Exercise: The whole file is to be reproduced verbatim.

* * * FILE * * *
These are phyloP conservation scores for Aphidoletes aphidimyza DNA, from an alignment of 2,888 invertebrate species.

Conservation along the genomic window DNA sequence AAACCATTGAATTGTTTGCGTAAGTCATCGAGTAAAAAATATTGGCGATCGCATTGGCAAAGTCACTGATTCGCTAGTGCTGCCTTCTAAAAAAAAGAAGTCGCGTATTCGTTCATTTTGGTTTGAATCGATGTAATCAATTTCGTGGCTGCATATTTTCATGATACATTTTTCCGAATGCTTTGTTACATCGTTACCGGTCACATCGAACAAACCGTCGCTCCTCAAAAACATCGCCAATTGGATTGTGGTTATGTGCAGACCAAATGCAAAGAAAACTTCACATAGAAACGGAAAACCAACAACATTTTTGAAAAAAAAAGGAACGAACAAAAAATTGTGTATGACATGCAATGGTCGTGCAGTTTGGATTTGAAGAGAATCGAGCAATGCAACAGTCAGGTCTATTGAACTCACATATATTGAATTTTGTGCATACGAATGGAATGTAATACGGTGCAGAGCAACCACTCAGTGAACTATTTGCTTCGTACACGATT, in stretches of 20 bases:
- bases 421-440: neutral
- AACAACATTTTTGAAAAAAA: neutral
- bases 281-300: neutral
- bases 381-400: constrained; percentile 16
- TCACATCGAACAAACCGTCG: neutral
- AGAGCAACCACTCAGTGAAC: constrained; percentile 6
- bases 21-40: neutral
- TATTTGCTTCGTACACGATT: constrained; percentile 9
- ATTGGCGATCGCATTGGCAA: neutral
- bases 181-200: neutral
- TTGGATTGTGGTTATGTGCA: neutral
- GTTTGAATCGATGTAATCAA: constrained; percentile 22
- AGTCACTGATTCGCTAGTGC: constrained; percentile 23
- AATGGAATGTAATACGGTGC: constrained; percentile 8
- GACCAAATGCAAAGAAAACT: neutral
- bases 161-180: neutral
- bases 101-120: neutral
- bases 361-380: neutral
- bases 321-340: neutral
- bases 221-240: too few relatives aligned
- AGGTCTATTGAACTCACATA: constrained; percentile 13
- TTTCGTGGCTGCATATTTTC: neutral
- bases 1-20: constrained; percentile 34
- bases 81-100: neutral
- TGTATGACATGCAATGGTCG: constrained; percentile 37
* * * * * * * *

These are phyloP conservation scores for Aphidoletes aphidimyza DNA, from an alignment of 2,888 invertebrate species.

Conservation along the genomic window DNA sequence AAACCATTGAATTGTTTGCGTAAGTCATCGAGTAAAAAATATTGGCGATCGCATTGGCAAAGTCACTGATTCGCTAGTGCTGCCTTCTAAAAAAAAGAAGTCGCGTATTCGTTCATTTTGGTTTGAATCGATGTAATCAATTTCGTGGCTGCATATTTTCATGATACATTTTTCCGAATGCTTTGTTACATCGTTACCGGTCACATCGAACAAACCGTCGCTCCTCAAAAACATCGCCAATTGGATTGTGGTTATGTGCAGACCAAATGCAAAGAAAACTTCACATAGAAACGGAAAACCAACAACATTTTTGAAAAAAAAAGGAACGAACAAAAAATTGTGTATGACATGCAATGGTCGTGCAGTTTGGATTTGAAGAGAATCGAGCAATGCAACAGTCAGGTCTATTGAACTCACATATATTGAATTTTGTGCATACGAATGGAATGTAATACGGTGCAGAGCAACCACTCAGTGAACTATTTGCTTCGTACACGATT, in stretches of 20 bases:
- bases 421-440: neutral
- AACAACATTTTTGAAAAAAA: neutral
- bases 281-300: neutral
- bases 381-400: constrained; percentile 16
- TCACATCGAACAAACCGTCG: neutral
- AGAGCAACCACTCAGTGAAC: constrained; percentile 6
- bases 21-40: neutral
- TATTTGCTTCGTACACGATT: constrained; percentile 9
- ATTGGCGATCGCATTGGCAA: neutral
- bases 181-200: neutral
- TTGGATTGTGGTTATGTGCA: neutral
- GTTTGAATCGATGTAATCAA: constrained; percentile 22
- AGTCACTGATTCGCTAGTGC: constrained; percentile 23
- AATGGAATGTAATACGGTGC: constrained; percentile 8
- GACCAAATGCAAAGAAAACT: neutral
- bases 161-180: neutral
- bases 101-120: neutral
- bases 361-380: neutral
- bases 321-340: neutral
- bases 221-240: too few relatives aligned
- AGGTCTATTGAACTCACATA: constrained; percentile 13
- TTTCGTGGCTGCATATTTTC: neutral
- bases 1-20: constrained; percentile 34
- bases 81-100: neutral
- TGTATGACATGCAATGGTCG: constrained; percentile 37